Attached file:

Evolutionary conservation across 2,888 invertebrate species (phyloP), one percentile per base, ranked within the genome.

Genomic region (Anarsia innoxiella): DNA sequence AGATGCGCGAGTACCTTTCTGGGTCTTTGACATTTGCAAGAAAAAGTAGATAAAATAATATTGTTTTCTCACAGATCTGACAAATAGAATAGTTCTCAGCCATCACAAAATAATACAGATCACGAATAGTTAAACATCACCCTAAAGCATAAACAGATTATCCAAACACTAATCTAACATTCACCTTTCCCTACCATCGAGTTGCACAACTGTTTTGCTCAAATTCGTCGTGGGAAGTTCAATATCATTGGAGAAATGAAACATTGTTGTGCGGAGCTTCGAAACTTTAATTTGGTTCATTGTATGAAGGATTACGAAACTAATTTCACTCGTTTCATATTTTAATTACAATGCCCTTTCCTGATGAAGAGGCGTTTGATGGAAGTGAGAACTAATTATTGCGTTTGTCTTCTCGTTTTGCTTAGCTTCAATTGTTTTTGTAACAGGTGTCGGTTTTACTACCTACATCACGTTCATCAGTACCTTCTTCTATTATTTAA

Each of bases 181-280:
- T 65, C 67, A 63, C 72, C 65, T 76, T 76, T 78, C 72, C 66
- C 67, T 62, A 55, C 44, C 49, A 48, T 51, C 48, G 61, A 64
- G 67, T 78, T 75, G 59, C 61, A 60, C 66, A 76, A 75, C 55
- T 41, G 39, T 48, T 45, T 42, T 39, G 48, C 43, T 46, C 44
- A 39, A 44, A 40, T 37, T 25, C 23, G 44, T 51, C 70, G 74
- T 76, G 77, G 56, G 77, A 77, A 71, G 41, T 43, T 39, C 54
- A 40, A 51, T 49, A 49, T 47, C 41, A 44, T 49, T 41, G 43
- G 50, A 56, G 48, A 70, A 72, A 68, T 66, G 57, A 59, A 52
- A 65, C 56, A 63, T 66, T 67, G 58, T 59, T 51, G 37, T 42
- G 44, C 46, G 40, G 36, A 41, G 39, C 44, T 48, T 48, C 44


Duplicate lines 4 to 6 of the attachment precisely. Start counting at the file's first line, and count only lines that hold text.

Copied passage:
- T 65, C 67, A 63, C 72, C 65, T 76, T 76, T 78, C 72, C 66
- C 67, T 62, A 55, C 44, C 49, A 48, T 51, C 48, G 61, A 64
- G 67, T 78, T 75, G 59, C 61, A 60, C 66, A 76, A 75, C 55